There was a Steering Gear Room where you could manually steer the ship if the automatic system is not working on the Bridge. The Steering Gear Room had a selector switch for automatic or manual.
There was a Control Room for the Anchor Windlass which controlled the motors that lift the two anchors (one on each side). The anchors could also be controlled from the Bridge.
There was a Bridge for steering the ship.
There was a mess hall with a walk-in freezer room, officers mess hall, a galley, a storage room for supplies, a sick bay, a supply officer room, a laundry room, an evaporator (to evaporate sea water into fresh water, sleeping quarters for enlisted men (two in the rear and one in the front) and officers’ quarters, and three heads (one for the captain, one for the officers, and one for the rest of the crew. The head for the rest of the crew had four stalls with seats and two showers.
There were also four 20 mm guns, one twin 40 mm anti-aircraft gun, four 5 inch guns, 250 lb. depth charges (air guns to shoot them out) and 500 lb. depth charges (rolled off the back of the ship).
There was a Vought OS2U Kingfisher scout floatplane with its catapult. But a 5-inch gun, the after torpedo mount with five torpedo tubes, and the 20 mm mounts on the fantail were sacrificed to put the seaplane and catapult on.
The education I received in exploring and learning as the USS Halford DD-480 was being built was very valuable to my service as Electrician’s Mate in World War II.
Note: The above is the best that I can recollect/remember.
On the first Monday of December 1942, Chauncey Penfold commenced his twelve weeks of U.S. Navy’s Electrician School at the University of Minnesota at Minneapolis. That morning the commander called a meeting for the 120 (divided into groups of 10) of our company to inform us of what we needed to do. Each group was given their schedule of classes. So while one group of ten attended math, another group went to blueprint reading class. We had math, wiring lab, blueprint reading, electrical theory, and motor/generator testing lab.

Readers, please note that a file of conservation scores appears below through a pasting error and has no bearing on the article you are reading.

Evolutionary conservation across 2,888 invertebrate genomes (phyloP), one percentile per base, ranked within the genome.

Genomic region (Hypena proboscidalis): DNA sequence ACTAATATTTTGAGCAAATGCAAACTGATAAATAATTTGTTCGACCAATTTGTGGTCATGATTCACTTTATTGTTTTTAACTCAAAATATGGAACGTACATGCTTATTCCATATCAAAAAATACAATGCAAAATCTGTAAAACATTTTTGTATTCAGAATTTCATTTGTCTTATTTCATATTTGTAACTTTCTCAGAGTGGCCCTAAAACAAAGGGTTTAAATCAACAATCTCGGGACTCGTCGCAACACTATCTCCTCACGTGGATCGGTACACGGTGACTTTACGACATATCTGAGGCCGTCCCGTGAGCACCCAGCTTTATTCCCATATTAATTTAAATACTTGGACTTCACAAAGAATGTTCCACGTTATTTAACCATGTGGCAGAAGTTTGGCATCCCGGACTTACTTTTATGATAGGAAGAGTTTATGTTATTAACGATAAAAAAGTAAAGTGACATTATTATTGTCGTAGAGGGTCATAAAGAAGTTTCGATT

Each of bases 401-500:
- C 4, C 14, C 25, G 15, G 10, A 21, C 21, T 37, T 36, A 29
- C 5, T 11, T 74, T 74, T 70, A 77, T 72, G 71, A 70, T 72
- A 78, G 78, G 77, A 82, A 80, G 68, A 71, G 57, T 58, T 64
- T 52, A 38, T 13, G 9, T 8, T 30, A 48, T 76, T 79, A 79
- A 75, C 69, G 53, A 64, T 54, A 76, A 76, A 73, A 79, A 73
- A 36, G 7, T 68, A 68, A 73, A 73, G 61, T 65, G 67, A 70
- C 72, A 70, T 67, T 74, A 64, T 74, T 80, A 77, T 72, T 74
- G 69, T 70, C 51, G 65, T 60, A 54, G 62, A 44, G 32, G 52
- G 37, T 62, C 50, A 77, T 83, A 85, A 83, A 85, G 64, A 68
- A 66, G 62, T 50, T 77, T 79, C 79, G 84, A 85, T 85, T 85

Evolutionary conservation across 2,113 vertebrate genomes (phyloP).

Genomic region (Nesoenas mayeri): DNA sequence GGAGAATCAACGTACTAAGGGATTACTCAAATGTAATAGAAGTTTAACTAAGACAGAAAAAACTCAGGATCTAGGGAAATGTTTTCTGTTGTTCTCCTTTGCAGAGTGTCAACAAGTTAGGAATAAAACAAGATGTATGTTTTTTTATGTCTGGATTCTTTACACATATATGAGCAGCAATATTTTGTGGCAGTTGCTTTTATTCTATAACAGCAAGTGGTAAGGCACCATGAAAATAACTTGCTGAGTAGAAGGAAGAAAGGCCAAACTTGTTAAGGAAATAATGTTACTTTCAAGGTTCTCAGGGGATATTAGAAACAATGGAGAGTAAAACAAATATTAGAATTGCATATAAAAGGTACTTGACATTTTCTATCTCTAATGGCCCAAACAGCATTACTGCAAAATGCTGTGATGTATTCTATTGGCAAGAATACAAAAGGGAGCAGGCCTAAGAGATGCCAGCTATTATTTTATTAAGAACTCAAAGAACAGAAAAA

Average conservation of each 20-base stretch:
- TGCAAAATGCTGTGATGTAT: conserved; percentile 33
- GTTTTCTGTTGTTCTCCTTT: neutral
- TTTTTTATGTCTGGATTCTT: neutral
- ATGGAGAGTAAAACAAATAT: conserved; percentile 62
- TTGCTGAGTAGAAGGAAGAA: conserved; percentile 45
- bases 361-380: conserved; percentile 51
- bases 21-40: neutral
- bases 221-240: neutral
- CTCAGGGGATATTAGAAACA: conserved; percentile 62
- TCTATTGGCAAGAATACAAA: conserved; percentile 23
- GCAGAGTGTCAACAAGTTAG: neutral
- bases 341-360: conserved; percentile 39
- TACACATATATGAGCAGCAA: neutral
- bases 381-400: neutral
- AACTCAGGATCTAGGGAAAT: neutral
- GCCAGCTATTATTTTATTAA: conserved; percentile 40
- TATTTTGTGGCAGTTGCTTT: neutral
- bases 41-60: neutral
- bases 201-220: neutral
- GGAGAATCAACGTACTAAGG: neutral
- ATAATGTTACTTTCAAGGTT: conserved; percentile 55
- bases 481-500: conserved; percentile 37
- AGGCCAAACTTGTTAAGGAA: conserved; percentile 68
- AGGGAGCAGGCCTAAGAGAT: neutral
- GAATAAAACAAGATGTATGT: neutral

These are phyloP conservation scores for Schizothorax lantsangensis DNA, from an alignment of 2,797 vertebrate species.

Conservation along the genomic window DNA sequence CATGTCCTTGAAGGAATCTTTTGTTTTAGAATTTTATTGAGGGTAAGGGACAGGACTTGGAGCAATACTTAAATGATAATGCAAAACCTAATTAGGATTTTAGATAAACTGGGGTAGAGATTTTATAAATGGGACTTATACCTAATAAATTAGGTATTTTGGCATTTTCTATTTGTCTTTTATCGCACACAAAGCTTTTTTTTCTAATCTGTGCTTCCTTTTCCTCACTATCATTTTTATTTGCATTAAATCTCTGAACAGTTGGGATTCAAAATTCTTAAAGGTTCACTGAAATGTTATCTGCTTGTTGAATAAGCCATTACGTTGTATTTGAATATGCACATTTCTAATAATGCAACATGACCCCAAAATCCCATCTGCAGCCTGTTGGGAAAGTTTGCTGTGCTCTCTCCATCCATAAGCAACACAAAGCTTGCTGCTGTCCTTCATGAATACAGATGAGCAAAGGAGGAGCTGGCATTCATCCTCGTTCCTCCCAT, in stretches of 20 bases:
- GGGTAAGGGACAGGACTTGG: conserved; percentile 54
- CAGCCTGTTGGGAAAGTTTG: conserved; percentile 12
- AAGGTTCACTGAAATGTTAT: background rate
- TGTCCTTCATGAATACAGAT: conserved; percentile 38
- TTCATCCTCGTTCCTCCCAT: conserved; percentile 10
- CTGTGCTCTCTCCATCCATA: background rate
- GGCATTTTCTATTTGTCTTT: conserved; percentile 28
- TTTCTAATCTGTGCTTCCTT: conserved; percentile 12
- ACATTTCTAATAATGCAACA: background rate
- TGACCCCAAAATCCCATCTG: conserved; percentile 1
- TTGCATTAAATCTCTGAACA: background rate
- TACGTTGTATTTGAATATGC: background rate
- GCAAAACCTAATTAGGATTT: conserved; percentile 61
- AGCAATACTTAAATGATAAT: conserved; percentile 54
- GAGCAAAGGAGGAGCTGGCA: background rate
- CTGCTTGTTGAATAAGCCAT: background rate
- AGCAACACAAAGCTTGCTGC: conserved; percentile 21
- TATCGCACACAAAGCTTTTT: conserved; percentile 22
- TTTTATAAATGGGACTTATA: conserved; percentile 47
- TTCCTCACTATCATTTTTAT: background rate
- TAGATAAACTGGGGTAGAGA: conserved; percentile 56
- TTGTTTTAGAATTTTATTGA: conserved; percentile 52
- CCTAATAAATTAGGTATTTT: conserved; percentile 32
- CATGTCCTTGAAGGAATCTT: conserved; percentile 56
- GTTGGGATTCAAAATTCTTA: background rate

The whole company had breakfast, lunch and dinner together. Our laundry was sent out. We had dress inspection on Saturday mornings. For the first two months, the co-eds (ladies) served the food. After that, the Navy cooks and cook strikers took over and the lines moved a lot faster.
In the wiring lab, they assigned us our lab partner and gave us a list of what we needed for the wiring project. My lab partner was smart. He instructed me to get two of the first half of the list and he got two of each of the last half of the list. With this time management technique, we finished first and received another lab project which we usually completed. My lab partner did house wiring before he joined the U.S. Navy. In one of the labs, they gave us the mechanical parts to a small motor. We had to wire it up and make it run.
We got liberty on Saturday afternoons and Sunday. I enjoyed going to the USO in St. Paul by streetcar on Saturday afternoon. On Sunday, the laundry came back which I rolled my clothing and placed it in my seabag. I studied my homework and also the U.S. Navy’s basic handbook, The Bluejacket’s Manual.
On liberty. I went with Richard Heater to his friends’ house for Christmas Dinner. Classes were not held on New Year’s Day. Because of World War II, training/education continued between Christmas and New Year’s Day.
We finished our twelve weeks of Electrical School at the end of February 1943. I graduated and earned a rating of Third Class Electrician’s Mate. I was particularly good at labwork and reading blueprints.
The following Monday morning in a meeting of the 120 of us, the commander announced that all of us got delayed orders, except a few. I was standing with Richard Heater and Clifford Trezise, whom had come with me from Farragut NTS, Idaho. I said to them, “I am one of the few”. They asked me how I knew. I said, “Just wait and see”. Right after the meeting ended, I received the paperwork to go to the Pudget Sound Naval Shipyard at Bremerton, Washington along with four others who were cooks and cook strikers. I was assigned to the U.S.S. Halford DD-480. The five of us packed our seabags and were put on the train to Bremerton Washington.